AFRC: Benefits of Membership


Power in Numbers

AFRC leverages the collective power and influence of the forest products industry to develop, design, and defend federal and state policy impacting public timber in the West.  The “One Voice” strategy of AFRC replaces the “each company for its own” approach that proved ineffective and devastating to federal and state public timber programs in the West during the 1980s and 1990s.

Return on Investment

AFRC membership dues are substantially less than prospective members would pay or invest to recreate AFRC’s policy, legal, monitoring, and strategic communications services.  Effective lobbyists in Salem, Olympia, and Washington, D.C. can exceed five figures per month and often cannot influence high level public policy decision beyond the scope of an individual company.

Litigation costs of a single timber sale can be more than an AFRC member’s annual dues.  And defending or litigating forest plans, listed species decisions, and regulations that drive the availability of public timber are prohibitively expensive for any one company.

The monitoring work of AFRC’s field foresters and consultants to maximize economics and operational viability of every timber sale in four Forest Service regions, on Washington DNR Trust Lands, and on Western Oregon O&C Lands saves members valuable time, money, and from hiring additional staff.

All these services and more are included in AFRC membership.

Competitive Advantage

AFRC provides members with access to real-time and detailed timber sale plans and projections; organized meetings with agency leaders and decision-makers; legal program assistance and counsel; high level, bipartisan political access and consultation; and policy and regulatory analysis.  Keeping companies informed, engaged, and prepared in a dynamic and hyper-competitive global market gives AFRC members a leg up.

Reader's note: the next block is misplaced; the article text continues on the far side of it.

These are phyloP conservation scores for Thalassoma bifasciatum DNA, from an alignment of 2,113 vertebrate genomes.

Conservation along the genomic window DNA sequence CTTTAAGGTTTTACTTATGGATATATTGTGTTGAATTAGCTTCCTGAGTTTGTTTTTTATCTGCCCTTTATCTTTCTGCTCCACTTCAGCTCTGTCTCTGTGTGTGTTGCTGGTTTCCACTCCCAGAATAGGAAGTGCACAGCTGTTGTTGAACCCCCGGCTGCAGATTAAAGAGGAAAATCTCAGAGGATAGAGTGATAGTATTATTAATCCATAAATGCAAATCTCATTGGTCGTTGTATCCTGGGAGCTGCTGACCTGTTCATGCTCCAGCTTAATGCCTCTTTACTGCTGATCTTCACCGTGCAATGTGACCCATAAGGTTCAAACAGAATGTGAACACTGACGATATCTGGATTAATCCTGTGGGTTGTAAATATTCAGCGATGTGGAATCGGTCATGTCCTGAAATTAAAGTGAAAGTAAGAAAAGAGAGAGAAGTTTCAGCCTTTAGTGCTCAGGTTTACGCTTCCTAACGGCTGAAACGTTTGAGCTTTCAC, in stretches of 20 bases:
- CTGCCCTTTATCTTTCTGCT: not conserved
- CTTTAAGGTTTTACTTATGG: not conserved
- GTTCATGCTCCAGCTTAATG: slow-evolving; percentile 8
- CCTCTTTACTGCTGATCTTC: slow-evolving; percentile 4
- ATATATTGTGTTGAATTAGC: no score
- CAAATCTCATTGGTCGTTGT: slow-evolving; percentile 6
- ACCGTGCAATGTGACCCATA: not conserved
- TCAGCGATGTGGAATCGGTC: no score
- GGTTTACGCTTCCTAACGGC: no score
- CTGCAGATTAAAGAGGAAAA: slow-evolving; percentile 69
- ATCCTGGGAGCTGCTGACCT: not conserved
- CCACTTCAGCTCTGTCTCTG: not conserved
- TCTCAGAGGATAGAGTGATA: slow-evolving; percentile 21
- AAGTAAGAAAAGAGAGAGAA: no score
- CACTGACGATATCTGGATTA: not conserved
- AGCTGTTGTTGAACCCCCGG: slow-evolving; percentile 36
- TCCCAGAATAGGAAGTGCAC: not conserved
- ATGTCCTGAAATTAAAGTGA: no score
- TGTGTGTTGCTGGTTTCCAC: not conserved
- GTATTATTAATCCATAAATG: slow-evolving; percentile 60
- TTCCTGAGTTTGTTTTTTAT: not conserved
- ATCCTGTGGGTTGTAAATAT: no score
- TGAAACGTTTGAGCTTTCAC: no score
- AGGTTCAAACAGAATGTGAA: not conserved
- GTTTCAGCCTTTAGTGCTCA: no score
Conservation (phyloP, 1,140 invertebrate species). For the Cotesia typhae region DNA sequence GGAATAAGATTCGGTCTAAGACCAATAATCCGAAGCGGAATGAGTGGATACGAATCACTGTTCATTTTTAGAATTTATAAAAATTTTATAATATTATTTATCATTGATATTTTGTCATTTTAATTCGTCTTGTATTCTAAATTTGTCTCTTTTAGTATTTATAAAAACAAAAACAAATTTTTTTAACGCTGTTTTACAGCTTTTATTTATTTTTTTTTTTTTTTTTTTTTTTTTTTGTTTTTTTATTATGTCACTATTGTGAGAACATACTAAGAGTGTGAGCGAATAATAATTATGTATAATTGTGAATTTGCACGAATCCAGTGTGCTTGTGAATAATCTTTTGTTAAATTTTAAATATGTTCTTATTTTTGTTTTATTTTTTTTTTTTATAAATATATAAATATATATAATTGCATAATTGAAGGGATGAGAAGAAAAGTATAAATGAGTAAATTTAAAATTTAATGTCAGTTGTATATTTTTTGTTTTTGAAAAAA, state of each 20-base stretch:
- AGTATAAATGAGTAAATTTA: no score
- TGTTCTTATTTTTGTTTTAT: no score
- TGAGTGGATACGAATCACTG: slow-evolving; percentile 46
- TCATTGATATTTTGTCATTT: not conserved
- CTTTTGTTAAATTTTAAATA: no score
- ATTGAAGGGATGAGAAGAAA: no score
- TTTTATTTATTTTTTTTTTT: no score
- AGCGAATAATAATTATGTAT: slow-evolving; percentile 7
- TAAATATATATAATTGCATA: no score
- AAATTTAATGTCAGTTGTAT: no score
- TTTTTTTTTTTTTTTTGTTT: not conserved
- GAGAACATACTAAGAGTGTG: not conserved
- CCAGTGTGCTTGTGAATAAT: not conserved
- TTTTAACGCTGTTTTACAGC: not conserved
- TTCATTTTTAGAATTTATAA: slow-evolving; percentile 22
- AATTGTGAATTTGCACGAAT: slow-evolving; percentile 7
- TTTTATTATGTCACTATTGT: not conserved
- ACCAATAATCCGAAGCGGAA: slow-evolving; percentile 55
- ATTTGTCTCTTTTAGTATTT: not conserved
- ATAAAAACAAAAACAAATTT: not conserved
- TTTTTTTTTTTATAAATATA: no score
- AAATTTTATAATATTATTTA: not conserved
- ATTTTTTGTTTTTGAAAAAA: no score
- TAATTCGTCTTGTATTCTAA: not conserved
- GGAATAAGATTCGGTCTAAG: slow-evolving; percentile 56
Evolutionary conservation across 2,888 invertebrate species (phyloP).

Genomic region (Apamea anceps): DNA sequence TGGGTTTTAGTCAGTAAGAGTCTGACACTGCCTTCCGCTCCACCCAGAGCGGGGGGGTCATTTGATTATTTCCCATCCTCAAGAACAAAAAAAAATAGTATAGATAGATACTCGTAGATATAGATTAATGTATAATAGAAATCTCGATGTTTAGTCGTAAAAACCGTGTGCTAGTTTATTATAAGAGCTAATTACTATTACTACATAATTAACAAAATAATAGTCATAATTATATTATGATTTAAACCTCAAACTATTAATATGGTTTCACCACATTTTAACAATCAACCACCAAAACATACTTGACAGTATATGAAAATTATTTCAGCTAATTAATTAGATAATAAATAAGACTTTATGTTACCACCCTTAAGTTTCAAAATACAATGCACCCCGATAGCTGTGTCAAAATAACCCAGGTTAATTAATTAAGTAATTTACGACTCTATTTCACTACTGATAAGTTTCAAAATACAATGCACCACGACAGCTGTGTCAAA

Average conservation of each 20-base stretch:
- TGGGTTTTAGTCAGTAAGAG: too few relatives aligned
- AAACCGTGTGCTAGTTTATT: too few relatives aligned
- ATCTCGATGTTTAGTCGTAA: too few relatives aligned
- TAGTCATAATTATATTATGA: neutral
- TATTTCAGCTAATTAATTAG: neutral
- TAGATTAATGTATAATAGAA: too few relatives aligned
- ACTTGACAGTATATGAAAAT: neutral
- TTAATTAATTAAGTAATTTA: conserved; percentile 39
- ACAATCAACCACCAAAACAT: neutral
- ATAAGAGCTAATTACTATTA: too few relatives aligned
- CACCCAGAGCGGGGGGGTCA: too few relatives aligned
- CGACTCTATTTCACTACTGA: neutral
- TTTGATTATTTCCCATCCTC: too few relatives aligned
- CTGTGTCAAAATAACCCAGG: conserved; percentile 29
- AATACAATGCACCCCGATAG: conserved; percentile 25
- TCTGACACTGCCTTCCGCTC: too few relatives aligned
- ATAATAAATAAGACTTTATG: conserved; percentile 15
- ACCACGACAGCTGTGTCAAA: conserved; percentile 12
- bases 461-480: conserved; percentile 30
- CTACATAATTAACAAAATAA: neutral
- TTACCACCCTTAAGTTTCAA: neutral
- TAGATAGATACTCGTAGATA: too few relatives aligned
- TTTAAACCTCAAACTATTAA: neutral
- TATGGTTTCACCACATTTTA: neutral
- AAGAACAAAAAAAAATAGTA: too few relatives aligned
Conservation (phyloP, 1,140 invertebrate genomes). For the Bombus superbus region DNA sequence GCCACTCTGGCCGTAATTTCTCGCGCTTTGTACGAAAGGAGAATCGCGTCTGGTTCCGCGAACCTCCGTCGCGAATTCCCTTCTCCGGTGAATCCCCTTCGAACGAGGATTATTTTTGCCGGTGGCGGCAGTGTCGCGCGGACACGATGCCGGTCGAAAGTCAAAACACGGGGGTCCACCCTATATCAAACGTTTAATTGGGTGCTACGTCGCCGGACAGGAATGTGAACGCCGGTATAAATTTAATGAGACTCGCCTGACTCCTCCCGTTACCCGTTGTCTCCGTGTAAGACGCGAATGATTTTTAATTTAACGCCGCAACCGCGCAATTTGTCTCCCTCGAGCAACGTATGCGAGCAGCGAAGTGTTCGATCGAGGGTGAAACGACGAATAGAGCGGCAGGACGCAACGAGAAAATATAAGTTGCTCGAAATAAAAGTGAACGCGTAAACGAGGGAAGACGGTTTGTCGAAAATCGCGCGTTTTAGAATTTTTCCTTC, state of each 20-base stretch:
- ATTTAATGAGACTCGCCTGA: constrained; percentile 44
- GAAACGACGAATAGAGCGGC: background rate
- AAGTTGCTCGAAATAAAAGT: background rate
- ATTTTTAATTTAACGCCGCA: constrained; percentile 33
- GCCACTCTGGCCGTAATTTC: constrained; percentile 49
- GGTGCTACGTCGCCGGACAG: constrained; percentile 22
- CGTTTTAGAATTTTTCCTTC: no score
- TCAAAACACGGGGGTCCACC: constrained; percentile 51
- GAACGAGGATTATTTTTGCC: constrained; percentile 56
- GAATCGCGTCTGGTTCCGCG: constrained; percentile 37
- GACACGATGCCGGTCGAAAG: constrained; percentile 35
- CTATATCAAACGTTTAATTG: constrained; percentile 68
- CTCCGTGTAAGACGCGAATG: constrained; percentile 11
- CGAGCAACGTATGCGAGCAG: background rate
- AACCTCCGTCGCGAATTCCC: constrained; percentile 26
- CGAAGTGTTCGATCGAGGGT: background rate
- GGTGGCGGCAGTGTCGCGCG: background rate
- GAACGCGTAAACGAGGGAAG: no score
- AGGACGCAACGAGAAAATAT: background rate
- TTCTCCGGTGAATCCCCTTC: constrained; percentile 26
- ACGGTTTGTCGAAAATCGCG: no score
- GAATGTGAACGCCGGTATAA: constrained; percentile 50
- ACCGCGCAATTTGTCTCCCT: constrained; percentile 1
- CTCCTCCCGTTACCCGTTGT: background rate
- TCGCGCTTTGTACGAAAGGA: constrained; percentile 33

Results Oriented and a Record of Success  

AFRC staff is passionate and energetic – driven by results.  The organization has built impressive policy, legal, forest monitoring, communications, and grassroots programs to deliver some of the most significant accomplishments in AFRC’s history.  In 2019/2020 alone:

  • AFRC won a major federal lawsuit against the BLM for failing to implement the O&C Act in Western Oregon. AFRC’s proposed legal remedy could substantially increase timber harvests in Western Oregon and bring additional volume to the market each year.
  • AFRC secured a landmark settlement with the U.S. Fish and Wildlife Service that will require the agency to re-evaluate the 9.5-million-acre critical habitat designation for the northern spotted owl, which could help to accelerate management and increase timber harvests throughout the region.
  • AFRC won a federal lawsuit overturning the presidential designation of a national monument on the statutorily unique O&C Lands that diminished the timber land base and established a harmful precedent and risk for federal lands.
  • AFRC helped write and pass bipartisan carbon legislation signed into law by Governor Inslee establishing a state policy that recognizes Washington’s forest sector as net “sequesterers” of carbon.  This state policy will help insulate and protect the forest industry from potential negative impacts of future carbon/climate legislation.
  • AFRC has led the most aggressive and important litigation on public timber in Washington state in recent memory. AFRC’s legal challenge of the DNR’s marbled murrelet and Sustainable Harvest Calculation decisions – which includes beneficiaries such as schools, counties, and fire districts – has implications for the availability of hundreds of millions of board feet on the market in Washington in the next decade.
  • AFRC helped initiate reconsideration of the “Eastside Screens” policy (21” rule) by the Forest Service that has limited active management and timber volume in Eastern Washington and Oregon for 25+ years. A new federal policy is due by the end of the year.
  • AFRC leveraged its bipartisan relationships in Olympia to help pass an extension of the B&O preferential rate for forest products companies until 2034; pass a Budget Proviso reaffirming trust obligations of DNR to beneficiaries (cutting timber); and defeated concepts by anti-forestry groups to permanently withdraw thousands of acres of DNR Trust Land from sustained yield timber production. This effort has maintained millions of board feet on the open market now and into the future.
  • Partnered with leading national organizations across the regulated community to intervene in defense of the modernization of regulations under the Endangered Species Act.
  • Led a coalition of 17 forestry associations in filing amicus brief in the Supreme Court’s Cowpasture case to highlight the importance of rational administration and active management of the National Forests.